We have a German Shepherd named Greta.
According to the ever-accurate and infallible wikipedia "The dogs were bred to preserve traits that assisted in their job of herding sheep and protecting flocks from predators".
About 2 weeks ago, we adopted my parents dog Sasha.
Sasha is a miniature Jack Russel, which is basically a Jack Russel who (about 6 generations before Sasha) mixed it up with a Dachsund. Picture a Jack Russel, chop off his legs and photoshop in some stumpy weiner dog legs, and you have Sasha!
According to the aforementioned truth-wielding site, this breed is "a predominantly white working terrier with an insatiable instinct to hunt formidable quarry underground".
One last note before we begin the gripping tale of two pooches...rabbits in the wild live in burrows and tunnels, thus lending them to the group of "formidable quarry underground" for the terrier to be hunting. And we begin...
It was a warm but cloudy day in the quiet country setting of Albany, Georgia. Kimb was in the kitchen cleaning up from breakfast as the chirruns made messy messes throughout. She swept the floors, tidied the living room, and got the chirruns into their clothes for the day.
Meanwhile, out back, the handsome husband took their new dog, Sasha, out to play in the yard. Greta, the German Shepherd, was already running her daily laps around the rabbit pen. You see, Greta has this instinctual desire to force groups of animals into submission by forming small groups and herding them where she pleases. Unfortunately for Greta, but quite fortunate for the rabbits, the rabbits are inside cages and the cages are inside a kennel, so there's no necessity for the rounding up of or the herding of the rabbits. But Greta's tiny dog brain that is able to learn up to a thousand commands and can be trained to be a police officer can't quite get a grip on the "no need to herd the rabbits" idea, so she runs laps around the kennel. Laps and laps and laps. Over the course of about 3 weeks, her racetrack has been carved out and is now settled nicely about 5 inches below the level of the bordering yard.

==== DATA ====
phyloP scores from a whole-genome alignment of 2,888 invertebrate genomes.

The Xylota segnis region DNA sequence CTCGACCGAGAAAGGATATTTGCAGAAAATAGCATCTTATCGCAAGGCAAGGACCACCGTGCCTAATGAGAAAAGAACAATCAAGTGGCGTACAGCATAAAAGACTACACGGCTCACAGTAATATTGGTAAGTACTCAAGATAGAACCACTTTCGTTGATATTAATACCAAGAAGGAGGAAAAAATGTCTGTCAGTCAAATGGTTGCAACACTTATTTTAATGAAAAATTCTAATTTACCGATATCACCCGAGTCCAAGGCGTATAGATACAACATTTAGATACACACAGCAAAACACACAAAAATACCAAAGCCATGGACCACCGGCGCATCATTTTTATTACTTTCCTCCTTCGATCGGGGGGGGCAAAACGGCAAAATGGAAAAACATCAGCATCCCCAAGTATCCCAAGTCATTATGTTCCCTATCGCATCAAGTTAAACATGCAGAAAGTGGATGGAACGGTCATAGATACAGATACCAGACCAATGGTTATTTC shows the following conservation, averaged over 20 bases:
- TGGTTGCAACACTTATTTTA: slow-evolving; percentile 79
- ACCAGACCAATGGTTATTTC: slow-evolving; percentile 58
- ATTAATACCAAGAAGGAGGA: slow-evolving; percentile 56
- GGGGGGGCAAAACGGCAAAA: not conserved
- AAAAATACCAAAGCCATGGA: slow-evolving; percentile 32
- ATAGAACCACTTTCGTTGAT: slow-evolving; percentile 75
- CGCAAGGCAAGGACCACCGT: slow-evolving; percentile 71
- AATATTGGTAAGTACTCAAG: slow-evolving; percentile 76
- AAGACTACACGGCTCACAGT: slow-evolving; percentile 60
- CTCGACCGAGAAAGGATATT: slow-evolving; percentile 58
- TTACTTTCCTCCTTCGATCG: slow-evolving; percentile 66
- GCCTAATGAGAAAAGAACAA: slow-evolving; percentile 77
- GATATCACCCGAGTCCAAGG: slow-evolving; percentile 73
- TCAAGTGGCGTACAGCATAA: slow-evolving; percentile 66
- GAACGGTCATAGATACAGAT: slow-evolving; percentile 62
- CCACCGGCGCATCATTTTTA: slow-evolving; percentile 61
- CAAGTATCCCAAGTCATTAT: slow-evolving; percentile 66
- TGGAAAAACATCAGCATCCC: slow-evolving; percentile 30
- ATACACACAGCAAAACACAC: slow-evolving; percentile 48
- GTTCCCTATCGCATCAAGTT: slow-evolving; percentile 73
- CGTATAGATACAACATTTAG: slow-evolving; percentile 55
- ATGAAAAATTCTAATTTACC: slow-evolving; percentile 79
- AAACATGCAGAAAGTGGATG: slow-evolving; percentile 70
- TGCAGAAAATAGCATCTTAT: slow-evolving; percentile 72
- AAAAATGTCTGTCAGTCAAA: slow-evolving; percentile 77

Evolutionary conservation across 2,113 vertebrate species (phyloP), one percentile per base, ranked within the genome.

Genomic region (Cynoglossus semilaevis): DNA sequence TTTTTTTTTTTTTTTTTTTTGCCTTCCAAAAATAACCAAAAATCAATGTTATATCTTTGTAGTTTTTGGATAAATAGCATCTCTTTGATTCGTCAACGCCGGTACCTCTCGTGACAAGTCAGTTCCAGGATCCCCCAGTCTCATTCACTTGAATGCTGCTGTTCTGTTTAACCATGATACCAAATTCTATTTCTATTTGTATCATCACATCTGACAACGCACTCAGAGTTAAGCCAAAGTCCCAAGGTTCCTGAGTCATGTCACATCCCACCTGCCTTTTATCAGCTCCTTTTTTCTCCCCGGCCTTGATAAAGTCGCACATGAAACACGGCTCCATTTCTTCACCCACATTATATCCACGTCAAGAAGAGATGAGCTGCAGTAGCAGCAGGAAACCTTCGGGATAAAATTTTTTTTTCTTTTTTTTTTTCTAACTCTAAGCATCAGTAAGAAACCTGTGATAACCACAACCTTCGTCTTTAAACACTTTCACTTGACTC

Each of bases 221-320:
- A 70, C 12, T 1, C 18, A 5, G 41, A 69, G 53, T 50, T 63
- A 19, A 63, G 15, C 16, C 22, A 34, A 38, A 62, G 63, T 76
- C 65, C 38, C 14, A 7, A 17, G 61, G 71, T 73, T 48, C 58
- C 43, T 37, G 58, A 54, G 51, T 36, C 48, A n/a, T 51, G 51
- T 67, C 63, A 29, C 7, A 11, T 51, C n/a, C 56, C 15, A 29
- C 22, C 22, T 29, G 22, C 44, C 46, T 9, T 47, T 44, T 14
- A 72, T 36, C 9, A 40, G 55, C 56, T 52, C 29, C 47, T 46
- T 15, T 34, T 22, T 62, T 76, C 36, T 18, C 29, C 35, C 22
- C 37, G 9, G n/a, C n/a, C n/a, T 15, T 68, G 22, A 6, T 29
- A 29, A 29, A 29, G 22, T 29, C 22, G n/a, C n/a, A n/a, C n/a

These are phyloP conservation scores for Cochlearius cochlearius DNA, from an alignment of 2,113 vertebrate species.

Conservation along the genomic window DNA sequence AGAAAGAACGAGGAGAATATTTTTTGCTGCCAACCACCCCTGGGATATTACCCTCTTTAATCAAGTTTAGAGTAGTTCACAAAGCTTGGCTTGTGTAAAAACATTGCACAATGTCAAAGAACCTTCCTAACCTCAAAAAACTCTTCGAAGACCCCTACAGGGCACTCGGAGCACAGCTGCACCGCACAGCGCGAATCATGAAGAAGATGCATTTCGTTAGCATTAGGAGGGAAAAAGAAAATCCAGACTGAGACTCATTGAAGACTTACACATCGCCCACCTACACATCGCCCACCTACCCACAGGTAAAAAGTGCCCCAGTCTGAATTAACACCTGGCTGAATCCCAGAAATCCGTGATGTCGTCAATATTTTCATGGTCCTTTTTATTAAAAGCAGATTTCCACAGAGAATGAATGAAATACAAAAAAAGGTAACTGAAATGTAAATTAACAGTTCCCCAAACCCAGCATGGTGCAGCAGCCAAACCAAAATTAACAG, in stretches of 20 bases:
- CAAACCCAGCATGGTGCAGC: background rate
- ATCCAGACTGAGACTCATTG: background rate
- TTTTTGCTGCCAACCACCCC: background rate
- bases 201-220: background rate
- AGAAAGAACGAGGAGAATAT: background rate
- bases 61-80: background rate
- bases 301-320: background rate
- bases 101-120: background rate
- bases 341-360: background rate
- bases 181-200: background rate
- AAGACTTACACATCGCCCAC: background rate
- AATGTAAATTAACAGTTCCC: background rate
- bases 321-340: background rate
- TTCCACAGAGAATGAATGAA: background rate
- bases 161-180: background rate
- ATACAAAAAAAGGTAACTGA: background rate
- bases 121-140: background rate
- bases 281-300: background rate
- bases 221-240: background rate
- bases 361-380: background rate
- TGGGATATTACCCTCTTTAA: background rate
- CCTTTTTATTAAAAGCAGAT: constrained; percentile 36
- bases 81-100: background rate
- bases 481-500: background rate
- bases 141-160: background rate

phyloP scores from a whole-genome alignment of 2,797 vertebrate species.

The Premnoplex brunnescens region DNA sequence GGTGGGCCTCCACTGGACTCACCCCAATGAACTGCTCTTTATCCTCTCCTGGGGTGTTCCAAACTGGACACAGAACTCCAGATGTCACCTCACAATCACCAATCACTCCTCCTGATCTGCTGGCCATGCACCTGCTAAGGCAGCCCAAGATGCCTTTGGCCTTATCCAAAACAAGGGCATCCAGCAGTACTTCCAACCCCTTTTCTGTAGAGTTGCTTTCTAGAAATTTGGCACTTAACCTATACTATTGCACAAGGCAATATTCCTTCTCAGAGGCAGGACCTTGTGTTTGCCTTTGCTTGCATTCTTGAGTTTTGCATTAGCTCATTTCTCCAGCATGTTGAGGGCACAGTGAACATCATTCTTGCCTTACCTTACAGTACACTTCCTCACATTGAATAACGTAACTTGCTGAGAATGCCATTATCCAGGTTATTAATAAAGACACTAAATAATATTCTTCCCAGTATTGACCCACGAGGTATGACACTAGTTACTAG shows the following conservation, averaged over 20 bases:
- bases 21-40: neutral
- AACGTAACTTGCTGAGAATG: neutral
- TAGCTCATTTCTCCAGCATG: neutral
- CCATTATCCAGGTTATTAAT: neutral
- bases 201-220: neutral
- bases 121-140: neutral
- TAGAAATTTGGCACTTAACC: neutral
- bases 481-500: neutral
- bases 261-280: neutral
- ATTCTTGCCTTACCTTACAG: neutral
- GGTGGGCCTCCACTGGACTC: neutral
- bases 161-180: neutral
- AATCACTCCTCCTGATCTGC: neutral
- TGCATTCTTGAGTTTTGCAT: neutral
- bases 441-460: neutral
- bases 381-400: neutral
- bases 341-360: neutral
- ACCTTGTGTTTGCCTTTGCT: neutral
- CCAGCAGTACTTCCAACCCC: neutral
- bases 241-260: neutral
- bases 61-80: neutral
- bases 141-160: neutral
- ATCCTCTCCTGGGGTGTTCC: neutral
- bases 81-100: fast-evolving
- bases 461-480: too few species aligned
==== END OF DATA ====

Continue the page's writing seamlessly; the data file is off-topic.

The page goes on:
So there was Greta, running her laps. And out through the door came Scottie-too-hottie and Sasha. Well, Sasha's hunting instincts are about as powerful and useless and Greta's herding instincts, so her immediate reaction was to bolt into the rabbit pen. Scott thought she was just checking out the bunnies, so he absentmindedly began the task of feeding and watering the rabbits. As he began to scoop the rabbit pellet food from the bucket, he caught a flash of brown through his peripheral vision. As he turned to see what it was, he realized that he had made a fatal mistake...
Greta had her jaws wrapped totally around Sasha's neck and was half dragging, half ragdoll shaking her out of the kennel. As Scott's mind processed the sight, he finally snapped into action, yelling and kicking and snatching and running.
Kimb was minding her own business, doing her chores when Scott burst through the door and said "I think Greta killed Sasha". Kimb thought it was a joke, and continued with the housewifery...until Scott walked around the corner with Sasha in his arms--a gaping puncture on each side of her neck. Like..y'all...guts and muscles and junk hanging out.
So long story short, I jumped in the car, rushed her to the vet, she got some stitches, stayed the weekend, got fixed, hates my guts, the vet says she's fine and we're all happy. And the best part? As soon as we got home she tried to sneak out the back door to play with Greta!
This is with the stitches in...she didn't even know she got hurt!